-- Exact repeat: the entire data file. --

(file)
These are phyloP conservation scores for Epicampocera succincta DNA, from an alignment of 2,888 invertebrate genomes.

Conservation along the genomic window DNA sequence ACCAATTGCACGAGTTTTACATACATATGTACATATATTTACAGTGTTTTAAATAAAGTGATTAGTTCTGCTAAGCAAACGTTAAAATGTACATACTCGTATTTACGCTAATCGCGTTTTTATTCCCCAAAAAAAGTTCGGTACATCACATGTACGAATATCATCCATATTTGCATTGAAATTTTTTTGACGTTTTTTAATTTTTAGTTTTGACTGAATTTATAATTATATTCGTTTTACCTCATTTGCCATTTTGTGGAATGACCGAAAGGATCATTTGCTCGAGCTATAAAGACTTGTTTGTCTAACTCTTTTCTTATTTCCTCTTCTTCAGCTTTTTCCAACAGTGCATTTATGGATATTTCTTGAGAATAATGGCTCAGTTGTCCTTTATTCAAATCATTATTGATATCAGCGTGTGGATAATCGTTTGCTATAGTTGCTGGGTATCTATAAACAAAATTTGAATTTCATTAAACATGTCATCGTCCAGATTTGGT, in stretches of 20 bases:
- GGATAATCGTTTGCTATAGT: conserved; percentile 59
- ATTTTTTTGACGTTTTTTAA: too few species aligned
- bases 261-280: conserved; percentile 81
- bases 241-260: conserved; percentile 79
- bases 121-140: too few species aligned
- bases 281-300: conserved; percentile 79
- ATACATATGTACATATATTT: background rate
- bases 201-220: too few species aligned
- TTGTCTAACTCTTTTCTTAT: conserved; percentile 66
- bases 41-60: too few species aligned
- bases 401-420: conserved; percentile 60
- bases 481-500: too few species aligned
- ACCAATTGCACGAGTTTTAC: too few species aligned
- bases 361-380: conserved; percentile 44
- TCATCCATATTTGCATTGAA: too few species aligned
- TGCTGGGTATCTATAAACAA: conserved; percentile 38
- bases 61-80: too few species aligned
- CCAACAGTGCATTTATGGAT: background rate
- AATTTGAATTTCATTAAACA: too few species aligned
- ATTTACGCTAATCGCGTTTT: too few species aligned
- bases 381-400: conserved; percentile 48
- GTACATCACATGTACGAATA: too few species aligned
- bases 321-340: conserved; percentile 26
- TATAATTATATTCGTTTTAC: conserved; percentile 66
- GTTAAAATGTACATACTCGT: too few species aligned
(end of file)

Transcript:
These are phyloP conservation scores for Epicampocera succincta DNA, from an alignment of 2,888 invertebrate genomes.

Conservation along the genomic window DNA sequence ACCAATTGCACGAGTTTTACATACATATGTACATATATTTACAGTGTTTTAAATAAAGTGATTAGTTCTGCTAAGCAAACGTTAAAATGTACATACTCGTATTTACGCTAATCGCGTTTTTATTCCCCAAAAAAAGTTCGGTACATCACATGTACGAATATCATCCATATTTGCATTGAAATTTTTTTGACGTTTTTTAATTTTTAGTTTTGACTGAATTTATAATTATATTCGTTTTACCTCATTTGCCATTTTGTGGAATGACCGAAAGGATCATTTGCTCGAGCTATAAAGACTTGTTTGTCTAACTCTTTTCTTATTTCCTCTTCTTCAGCTTTTTCCAACAGTGCATTTATGGATATTTCTTGAGAATAATGGCTCAGTTGTCCTTTATTCAAATCATTATTGATATCAGCGTGTGGATAATCGTTTGCTATAGTTGCTGGGTATCTATAAACAAAATTTGAATTTCATTAAACATGTCATCGTCCAGATTTGGT, in stretches of 20 bases:
- GGATAATCGTTTGCTATAGT: conserved; percentile 59
- ATTTTTTTGACGTTTTTTAA: too few species aligned
- bases 261-280: conserved; percentile 81
- bases 241-260: conserved; percentile 79
- bases 121-140: too few species aligned
- bases 281-300: conserved; percentile 79
- ATACATATGTACATATATTT: background rate
- bases 201-220: too few species aligned
- TTGTCTAACTCTTTTCTTAT: conserved; percentile 66
- bases 41-60: too few species aligned
- bases 401-420: conserved; percentile 60
- bases 481-500: too few species aligned
- ACCAATTGCACGAGTTTTAC: too few species aligned
- bases 361-380: conserved; percentile 44
- TCATCCATATTTGCATTGAA: too few species aligned
- TGCTGGGTATCTATAAACAA: conserved; percentile 38
- bases 61-80: too few species aligned
- CCAACAGTGCATTTATGGAT: background rate
- AATTTGAATTTCATTAAACA: too few species aligned
- ATTTACGCTAATCGCGTTTT: too few species aligned
- bases 381-400: conserved; percentile 48
- GTACATCACATGTACGAATA: too few species aligned
- bases 321-340: conserved; percentile 26
- TATAATTATATTCGTTTTAC: conserved; percentile 66
- GTTAAAATGTACATACTCGT: too few species aligned